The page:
Everyone knows that yesterday's narrow win in the Senate for Republicans on opening the Arctic National Wildlife Refuge (ANWR) to oil drilling was a symbolic one. And, everyone knows that it will make virtually no difference in U.S. dependence on foreign oil, a drop in the tanker, if you will. But it was inevitable that we would be treated to nonsense such as that uttered by Alaska's king of federal pork, Sen. Ted Stevens, who said, "It's as important to me as the first step Armstrong took when he stepped off on the moon." What could top that? Perhaps Sen. Steven's next target will be to open the moon to drilling. It would make about as much difference.
Most of the major oil companies aren't even that interested in drilling in ANWR. I wrote two pieces earlier explaining why we will see a lot more of these kinds of actions: Commodities bull a bear for the environment and Commodities bull II: An oncoming train. Below I repost a portion of the second piece:
Because of the long lead times needed to develop new supply for many resources, nothing done today will have much effect on prices or supply for several years to come. Any proposed actions which are touted as providing quick results should be treated with skepticism. Actions such as opening public lands, sometimes protected lands, to private exploration will be done in the name of alleviating shortages; but this will often be done with an eye toward rewarding political contributors.(Comments are open to all. See the list of environmental blogs on my sidebar.)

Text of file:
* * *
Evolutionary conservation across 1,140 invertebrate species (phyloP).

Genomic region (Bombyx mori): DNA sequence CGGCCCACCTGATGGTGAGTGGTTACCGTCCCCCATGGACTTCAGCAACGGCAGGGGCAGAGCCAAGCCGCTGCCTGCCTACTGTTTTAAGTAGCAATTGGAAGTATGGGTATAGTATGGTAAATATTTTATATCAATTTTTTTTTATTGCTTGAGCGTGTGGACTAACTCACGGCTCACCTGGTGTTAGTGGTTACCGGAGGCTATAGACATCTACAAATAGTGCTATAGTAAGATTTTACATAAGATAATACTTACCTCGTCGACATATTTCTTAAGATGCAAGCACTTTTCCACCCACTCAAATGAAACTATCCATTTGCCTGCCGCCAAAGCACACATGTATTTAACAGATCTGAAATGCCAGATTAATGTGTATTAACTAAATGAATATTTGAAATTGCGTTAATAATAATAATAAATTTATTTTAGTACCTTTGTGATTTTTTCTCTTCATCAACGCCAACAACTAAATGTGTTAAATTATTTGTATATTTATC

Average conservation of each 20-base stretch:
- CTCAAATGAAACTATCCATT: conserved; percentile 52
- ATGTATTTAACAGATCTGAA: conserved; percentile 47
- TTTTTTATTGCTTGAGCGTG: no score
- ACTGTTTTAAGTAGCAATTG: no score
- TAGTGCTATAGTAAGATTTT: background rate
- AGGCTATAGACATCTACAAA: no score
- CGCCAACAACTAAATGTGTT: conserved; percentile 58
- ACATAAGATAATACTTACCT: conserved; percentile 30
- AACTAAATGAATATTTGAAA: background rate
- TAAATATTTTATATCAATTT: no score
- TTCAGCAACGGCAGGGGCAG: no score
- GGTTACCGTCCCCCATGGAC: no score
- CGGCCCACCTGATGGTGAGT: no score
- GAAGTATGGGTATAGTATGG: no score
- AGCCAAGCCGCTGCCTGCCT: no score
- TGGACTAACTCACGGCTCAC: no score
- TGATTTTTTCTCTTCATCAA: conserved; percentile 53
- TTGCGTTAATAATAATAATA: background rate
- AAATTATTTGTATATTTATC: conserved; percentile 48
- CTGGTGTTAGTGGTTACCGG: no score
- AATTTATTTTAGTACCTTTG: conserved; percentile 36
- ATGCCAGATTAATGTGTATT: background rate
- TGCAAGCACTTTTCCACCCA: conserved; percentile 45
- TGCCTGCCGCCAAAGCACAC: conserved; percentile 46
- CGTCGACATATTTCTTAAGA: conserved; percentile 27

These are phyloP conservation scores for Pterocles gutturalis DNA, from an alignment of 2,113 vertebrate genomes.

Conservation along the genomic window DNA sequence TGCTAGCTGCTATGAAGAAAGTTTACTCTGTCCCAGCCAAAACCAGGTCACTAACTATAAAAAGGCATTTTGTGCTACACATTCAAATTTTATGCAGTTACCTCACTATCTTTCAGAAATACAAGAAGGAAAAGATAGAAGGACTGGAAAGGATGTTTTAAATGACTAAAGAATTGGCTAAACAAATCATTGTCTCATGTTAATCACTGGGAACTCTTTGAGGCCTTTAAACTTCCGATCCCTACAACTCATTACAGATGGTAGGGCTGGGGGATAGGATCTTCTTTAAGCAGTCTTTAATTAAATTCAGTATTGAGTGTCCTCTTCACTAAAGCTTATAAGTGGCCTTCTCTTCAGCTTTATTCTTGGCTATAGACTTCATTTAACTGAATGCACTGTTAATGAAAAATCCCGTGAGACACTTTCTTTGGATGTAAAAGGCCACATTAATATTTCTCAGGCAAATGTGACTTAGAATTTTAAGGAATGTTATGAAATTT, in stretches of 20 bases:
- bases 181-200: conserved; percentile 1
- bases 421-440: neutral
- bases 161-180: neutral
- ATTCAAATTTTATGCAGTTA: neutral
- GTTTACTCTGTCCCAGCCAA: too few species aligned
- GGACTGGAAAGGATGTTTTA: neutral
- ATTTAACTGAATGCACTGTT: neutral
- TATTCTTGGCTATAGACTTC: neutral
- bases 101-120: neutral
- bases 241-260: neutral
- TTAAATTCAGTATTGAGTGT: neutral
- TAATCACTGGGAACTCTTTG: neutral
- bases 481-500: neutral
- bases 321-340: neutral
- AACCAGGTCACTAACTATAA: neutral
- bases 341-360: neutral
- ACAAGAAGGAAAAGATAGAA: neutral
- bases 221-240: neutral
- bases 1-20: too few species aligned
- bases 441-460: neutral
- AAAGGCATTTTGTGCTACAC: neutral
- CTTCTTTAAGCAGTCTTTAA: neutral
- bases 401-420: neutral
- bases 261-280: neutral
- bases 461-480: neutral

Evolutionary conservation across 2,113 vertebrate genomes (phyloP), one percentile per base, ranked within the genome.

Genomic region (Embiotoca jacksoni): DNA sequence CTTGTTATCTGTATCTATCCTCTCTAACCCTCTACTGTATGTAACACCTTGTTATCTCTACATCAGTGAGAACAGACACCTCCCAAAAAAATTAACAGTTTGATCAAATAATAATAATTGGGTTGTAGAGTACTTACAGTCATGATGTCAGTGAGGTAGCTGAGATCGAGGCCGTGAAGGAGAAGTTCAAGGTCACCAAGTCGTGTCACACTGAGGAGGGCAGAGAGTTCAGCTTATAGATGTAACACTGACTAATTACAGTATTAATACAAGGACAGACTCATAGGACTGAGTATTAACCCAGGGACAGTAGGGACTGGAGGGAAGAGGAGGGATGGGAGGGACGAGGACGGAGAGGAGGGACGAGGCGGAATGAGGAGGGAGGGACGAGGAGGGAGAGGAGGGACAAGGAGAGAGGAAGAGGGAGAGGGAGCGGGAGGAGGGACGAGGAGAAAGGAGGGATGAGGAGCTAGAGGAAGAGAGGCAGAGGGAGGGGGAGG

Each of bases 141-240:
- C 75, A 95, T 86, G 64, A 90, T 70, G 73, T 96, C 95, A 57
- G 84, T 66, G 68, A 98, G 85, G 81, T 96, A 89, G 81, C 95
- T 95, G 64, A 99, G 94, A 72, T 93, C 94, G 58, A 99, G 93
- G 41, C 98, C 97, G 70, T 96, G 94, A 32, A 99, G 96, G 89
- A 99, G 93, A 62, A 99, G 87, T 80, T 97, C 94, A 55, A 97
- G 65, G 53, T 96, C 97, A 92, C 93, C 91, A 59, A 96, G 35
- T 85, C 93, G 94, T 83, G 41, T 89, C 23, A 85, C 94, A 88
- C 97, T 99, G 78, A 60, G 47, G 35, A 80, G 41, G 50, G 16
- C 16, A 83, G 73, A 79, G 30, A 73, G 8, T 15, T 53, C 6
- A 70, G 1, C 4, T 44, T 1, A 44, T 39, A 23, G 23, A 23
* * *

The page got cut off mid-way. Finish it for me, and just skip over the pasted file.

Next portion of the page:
Sadly, such shortsighted moves will do nothing to address the profoundly serious resource issues we face in the areas of energy, water, soil and climate. When prices are low, few people worry about natural resources. When prices are high, all people want is to have more of what is scarce right away. To rely on the highs and the lows of the commodity cycle to guide us in making intelligent choices in the area of resources is the height of folly. We need a deeper and less financially driven context in which to consider critical natural resource issues.